Life extension is valuable, not only in terms of direct income to the operator, but also with regard to security of supply for the UK. The OGA/NSRI initiative around small pools depends upon existing infrastructure being kept in service long enough to facilitate the tie-back of small pools before they become stranded.
The Samphire Integrity Management team has a wide range of experience of life extension studies for a variety of subsea equipment including rigid pipelines, flexible risers and riser support systems, manifolds and valves, safety critical equipment, controls and chemical injection systems.
The team has worked with the standard life extension methodologies (e.g. ISO 12747:2013, NORSOK Y-002) and also developed a bespoke approach called the Janus Method to assess the potential for an open-ended life extension (i.e. when a desired new cessation of production date is as yet unknown), applicable primarily to trunklines and gathering systems where the operator wishes to know the viable life of the asset. This approach is centred on the risk assessment which is used to identify issues and looks back into the operating history to understand the current condition of the system and then projects forward to appraise the likely limits on future life. The team also has experience of assessing issues such as obsolescence.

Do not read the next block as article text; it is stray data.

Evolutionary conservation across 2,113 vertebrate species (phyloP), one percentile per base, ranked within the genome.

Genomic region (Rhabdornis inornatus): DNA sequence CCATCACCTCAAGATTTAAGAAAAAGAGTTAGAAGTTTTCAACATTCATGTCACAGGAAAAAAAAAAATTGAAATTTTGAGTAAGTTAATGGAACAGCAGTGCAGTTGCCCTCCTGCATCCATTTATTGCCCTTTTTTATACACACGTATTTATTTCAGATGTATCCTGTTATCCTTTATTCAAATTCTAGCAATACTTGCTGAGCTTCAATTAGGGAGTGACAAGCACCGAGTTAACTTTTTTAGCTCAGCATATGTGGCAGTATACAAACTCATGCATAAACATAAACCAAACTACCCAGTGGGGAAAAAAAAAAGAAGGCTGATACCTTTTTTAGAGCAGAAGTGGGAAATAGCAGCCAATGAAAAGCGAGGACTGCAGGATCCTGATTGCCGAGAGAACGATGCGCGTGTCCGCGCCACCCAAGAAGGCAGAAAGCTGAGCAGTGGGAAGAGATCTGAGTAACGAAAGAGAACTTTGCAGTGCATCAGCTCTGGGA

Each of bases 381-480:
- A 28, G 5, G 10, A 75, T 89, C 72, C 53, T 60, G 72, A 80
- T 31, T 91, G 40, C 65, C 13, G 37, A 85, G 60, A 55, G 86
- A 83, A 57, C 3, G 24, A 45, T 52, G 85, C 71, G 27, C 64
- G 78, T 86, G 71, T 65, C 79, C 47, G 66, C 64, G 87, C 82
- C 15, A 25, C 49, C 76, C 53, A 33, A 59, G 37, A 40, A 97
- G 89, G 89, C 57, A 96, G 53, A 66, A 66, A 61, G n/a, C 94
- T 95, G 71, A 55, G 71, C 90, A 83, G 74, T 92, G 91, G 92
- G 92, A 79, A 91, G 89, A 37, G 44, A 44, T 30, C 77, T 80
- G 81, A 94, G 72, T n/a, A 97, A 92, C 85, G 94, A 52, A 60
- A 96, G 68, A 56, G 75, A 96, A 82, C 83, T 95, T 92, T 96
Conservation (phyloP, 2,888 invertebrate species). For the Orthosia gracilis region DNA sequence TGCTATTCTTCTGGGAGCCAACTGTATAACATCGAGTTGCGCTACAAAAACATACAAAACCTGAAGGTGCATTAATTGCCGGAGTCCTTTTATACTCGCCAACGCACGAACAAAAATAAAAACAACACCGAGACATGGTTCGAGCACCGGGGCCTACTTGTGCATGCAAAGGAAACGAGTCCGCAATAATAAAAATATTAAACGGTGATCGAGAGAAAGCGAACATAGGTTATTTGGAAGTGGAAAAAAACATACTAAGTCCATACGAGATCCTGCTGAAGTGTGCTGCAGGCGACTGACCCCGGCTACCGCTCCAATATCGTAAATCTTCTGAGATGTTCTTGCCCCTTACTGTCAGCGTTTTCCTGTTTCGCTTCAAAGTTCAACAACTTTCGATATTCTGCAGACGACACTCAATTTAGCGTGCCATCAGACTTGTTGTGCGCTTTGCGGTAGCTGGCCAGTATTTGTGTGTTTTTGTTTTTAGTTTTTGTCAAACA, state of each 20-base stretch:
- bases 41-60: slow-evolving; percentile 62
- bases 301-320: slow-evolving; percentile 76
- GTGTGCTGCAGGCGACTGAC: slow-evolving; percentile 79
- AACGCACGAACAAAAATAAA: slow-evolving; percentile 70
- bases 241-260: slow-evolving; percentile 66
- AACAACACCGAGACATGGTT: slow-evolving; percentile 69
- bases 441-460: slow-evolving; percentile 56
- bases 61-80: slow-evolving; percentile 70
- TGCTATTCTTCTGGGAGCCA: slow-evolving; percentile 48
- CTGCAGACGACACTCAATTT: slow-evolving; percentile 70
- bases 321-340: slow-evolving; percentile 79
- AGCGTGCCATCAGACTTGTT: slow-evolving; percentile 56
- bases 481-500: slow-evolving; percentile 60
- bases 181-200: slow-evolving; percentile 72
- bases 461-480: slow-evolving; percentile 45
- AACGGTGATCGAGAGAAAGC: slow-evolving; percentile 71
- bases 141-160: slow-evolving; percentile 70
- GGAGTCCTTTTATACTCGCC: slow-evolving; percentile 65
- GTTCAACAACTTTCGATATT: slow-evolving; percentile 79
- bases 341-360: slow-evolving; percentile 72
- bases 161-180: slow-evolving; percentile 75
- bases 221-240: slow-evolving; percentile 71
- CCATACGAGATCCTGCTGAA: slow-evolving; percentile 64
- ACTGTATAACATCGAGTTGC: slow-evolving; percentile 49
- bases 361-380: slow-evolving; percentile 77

It is also important to understand the legislative requirements related to life extension, an area in which Samphire also has experience.